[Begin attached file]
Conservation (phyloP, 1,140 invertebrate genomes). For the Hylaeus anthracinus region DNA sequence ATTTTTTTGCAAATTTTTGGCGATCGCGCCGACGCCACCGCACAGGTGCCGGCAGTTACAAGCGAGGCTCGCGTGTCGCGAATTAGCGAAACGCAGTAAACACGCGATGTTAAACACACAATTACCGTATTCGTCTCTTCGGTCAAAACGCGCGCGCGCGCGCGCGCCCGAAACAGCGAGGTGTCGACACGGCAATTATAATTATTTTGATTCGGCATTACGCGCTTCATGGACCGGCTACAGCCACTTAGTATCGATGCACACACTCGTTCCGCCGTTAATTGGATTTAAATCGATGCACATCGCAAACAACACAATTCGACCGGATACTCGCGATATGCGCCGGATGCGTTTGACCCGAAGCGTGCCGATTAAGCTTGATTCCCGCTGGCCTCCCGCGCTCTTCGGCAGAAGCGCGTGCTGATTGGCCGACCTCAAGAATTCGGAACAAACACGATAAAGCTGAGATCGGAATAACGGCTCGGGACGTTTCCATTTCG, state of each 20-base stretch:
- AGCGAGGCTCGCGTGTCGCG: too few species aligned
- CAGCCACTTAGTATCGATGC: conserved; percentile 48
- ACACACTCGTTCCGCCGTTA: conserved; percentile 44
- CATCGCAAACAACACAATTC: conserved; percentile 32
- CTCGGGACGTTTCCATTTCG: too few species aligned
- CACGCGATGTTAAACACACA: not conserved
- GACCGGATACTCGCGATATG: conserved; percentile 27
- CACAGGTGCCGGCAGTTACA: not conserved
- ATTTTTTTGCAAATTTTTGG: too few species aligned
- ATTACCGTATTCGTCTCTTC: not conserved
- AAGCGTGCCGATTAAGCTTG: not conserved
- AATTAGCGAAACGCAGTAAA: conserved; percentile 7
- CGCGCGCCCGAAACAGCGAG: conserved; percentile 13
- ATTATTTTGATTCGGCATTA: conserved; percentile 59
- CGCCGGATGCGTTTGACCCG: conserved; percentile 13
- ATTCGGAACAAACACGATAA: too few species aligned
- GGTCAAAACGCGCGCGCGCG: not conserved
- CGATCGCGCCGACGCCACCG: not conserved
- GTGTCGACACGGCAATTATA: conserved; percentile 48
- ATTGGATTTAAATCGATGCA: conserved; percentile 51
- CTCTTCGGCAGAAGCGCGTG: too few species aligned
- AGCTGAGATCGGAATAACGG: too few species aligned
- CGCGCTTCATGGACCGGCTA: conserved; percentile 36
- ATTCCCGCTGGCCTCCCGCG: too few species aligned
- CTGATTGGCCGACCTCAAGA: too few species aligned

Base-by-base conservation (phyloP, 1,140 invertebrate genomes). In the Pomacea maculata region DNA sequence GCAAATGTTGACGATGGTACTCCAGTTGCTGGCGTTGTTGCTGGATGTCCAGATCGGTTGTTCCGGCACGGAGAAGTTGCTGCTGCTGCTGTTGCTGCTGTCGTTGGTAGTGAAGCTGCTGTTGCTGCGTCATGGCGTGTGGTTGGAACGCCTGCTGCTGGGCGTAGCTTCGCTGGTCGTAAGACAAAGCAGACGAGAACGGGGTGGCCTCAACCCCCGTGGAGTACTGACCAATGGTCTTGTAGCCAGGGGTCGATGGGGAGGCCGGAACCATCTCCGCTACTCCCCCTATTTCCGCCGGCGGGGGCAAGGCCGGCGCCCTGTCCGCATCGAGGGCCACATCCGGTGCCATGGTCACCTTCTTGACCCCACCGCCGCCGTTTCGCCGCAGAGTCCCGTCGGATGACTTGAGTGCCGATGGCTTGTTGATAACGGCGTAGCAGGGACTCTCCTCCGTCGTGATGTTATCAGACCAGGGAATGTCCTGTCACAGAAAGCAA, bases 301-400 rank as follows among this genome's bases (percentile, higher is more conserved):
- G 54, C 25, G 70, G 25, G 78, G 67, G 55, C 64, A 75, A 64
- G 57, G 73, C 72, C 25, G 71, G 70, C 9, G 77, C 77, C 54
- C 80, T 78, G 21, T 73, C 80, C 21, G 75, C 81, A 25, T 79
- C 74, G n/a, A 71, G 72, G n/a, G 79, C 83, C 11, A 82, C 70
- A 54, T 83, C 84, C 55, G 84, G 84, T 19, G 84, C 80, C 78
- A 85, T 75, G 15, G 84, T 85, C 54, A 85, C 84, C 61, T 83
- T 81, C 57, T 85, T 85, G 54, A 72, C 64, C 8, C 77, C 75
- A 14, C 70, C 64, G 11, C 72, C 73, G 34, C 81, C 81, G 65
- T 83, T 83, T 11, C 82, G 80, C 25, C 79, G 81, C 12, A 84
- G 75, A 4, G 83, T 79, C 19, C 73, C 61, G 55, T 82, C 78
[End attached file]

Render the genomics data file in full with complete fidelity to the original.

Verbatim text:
Conservation (phyloP, 1,140 invertebrate genomes). For the Hylaeus anthracinus region DNA sequence ATTTTTTTGCAAATTTTTGGCGATCGCGCCGACGCCACCGCACAGGTGCCGGCAGTTACAAGCGAGGCTCGCGTGTCGCGAATTAGCGAAACGCAGTAAACACGCGATGTTAAACACACAATTACCGTATTCGTCTCTTCGGTCAAAACGCGCGCGCGCGCGCGCGCCCGAAACAGCGAGGTGTCGACACGGCAATTATAATTATTTTGATTCGGCATTACGCGCTTCATGGACCGGCTACAGCCACTTAGTATCGATGCACACACTCGTTCCGCCGTTAATTGGATTTAAATCGATGCACATCGCAAACAACACAATTCGACCGGATACTCGCGATATGCGCCGGATGCGTTTGACCCGAAGCGTGCCGATTAAGCTTGATTCCCGCTGGCCTCCCGCGCTCTTCGGCAGAAGCGCGTGCTGATTGGCCGACCTCAAGAATTCGGAACAAACACGATAAAGCTGAGATCGGAATAACGGCTCGGGACGTTTCCATTTCG, state of each 20-base stretch:
- AGCGAGGCTCGCGTGTCGCG: too few species aligned
- CAGCCACTTAGTATCGATGC: conserved; percentile 48
- ACACACTCGTTCCGCCGTTA: conserved; percentile 44
- CATCGCAAACAACACAATTC: conserved; percentile 32
- CTCGGGACGTTTCCATTTCG: too few species aligned
- CACGCGATGTTAAACACACA: not conserved
- GACCGGATACTCGCGATATG: conserved; percentile 27
- CACAGGTGCCGGCAGTTACA: not conserved
- ATTTTTTTGCAAATTTTTGG: too few species aligned
- ATTACCGTATTCGTCTCTTC: not conserved
- AAGCGTGCCGATTAAGCTTG: not conserved
- AATTAGCGAAACGCAGTAAA: conserved; percentile 7
- CGCGCGCCCGAAACAGCGAG: conserved; percentile 13
- ATTATTTTGATTCGGCATTA: conserved; percentile 59
- CGCCGGATGCGTTTGACCCG: conserved; percentile 13
- ATTCGGAACAAACACGATAA: too few species aligned
- GGTCAAAACGCGCGCGCGCG: not conserved
- CGATCGCGCCGACGCCACCG: not conserved
- GTGTCGACACGGCAATTATA: conserved; percentile 48
- ATTGGATTTAAATCGATGCA: conserved; percentile 51
- CTCTTCGGCAGAAGCGCGTG: too few species aligned
- AGCTGAGATCGGAATAACGG: too few species aligned
- CGCGCTTCATGGACCGGCTA: conserved; percentile 36
- ATTCCCGCTGGCCTCCCGCG: too few species aligned
- CTGATTGGCCGACCTCAAGA: too few species aligned

Base-by-base conservation (phyloP, 1,140 invertebrate genomes). In the Pomacea maculata region DNA sequence GCAAATGTTGACGATGGTACTCCAGTTGCTGGCGTTGTTGCTGGATGTCCAGATCGGTTGTTCCGGCACGGAGAAGTTGCTGCTGCTGCTGTTGCTGCTGTCGTTGGTAGTGAAGCTGCTGTTGCTGCGTCATGGCGTGTGGTTGGAACGCCTGCTGCTGGGCGTAGCTTCGCTGGTCGTAAGACAAAGCAGACGAGAACGGGGTGGCCTCAACCCCCGTGGAGTACTGACCAATGGTCTTGTAGCCAGGGGTCGATGGGGAGGCCGGAACCATCTCCGCTACTCCCCCTATTTCCGCCGGCGGGGGCAAGGCCGGCGCCCTGTCCGCATCGAGGGCCACATCCGGTGCCATGGTCACCTTCTTGACCCCACCGCCGCCGTTTCGCCGCAGAGTCCCGTCGGATGACTTGAGTGCCGATGGCTTGTTGATAACGGCGTAGCAGGGACTCTCCTCCGTCGTGATGTTATCAGACCAGGGAATGTCCTGTCACAGAAAGCAA, bases 301-400 rank as follows among this genome's bases (percentile, higher is more conserved):
- G 54, C 25, G 70, G 25, G 78, G 67, G 55, C 64, A 75, A 64
- G 57, G 73, C 72, C 25, G 71, G 70, C 9, G 77, C 77, C 54
- C 80, T 78, G 21, T 73, C 80, C 21, G 75, C 81, A 25, T 79
- C 74, G n/a, A 71, G 72, G n/a, G 79, C 83, C 11, A 82, C 70
- A 54, T 83, C 84, C 55, G 84, G 84, T 19, G 84, C 80, C 78
- A 85, T 75, G 15, G 84, T 85, C 54, A 85, C 84, C 61, T 83
- T 81, C 57, T 85, T 85, G 54, A 72, C 64, C 8, C 77, C 75
- A 14, C 70, C 64, G 11, C 72, C 73, G 34, C 81, C 81, G 65
- T 83, T 83, T 11, C 82, G 80, C 25, C 79, G 81, C 12, A 84
- G 75, A 4, G 83, T 79, C 19, C 73, C 61, G 55, T 82, C 78